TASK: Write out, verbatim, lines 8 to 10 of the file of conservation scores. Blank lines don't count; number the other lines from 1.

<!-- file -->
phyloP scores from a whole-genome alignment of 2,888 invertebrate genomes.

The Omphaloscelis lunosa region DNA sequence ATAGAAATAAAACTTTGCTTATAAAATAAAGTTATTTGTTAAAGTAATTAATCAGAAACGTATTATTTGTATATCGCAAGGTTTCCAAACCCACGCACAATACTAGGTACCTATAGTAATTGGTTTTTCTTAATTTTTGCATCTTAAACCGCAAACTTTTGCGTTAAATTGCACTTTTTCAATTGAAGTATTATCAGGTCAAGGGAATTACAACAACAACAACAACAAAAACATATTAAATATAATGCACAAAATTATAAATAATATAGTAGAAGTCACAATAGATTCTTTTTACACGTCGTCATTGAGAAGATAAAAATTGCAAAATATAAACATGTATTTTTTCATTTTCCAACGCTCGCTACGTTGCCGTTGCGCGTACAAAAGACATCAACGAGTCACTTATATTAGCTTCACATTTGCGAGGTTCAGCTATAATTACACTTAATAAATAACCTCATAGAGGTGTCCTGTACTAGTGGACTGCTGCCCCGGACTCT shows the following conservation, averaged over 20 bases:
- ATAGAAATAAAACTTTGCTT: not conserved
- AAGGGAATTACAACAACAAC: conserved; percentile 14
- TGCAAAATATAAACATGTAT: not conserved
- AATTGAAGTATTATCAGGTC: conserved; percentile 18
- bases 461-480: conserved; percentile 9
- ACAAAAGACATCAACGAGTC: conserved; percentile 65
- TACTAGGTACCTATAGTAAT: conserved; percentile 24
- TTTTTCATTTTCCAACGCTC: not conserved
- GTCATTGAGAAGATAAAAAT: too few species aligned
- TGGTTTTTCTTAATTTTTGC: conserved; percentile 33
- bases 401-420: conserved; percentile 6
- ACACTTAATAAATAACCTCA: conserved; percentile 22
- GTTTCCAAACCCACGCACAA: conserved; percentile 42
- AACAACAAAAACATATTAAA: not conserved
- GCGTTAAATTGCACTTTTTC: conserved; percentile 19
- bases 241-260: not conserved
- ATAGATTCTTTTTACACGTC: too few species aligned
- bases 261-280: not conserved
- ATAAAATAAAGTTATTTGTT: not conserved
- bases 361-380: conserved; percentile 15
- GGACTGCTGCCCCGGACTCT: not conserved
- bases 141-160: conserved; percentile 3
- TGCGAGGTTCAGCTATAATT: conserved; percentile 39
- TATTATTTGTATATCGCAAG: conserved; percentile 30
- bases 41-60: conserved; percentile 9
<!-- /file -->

- ACAAAAGACATCAACGAGTC: conserved; percentile 65
- TACTAGGTACCTATAGTAAT: conserved; percentile 24
- TTTTTCATTTTCCAACGCTC: not conserved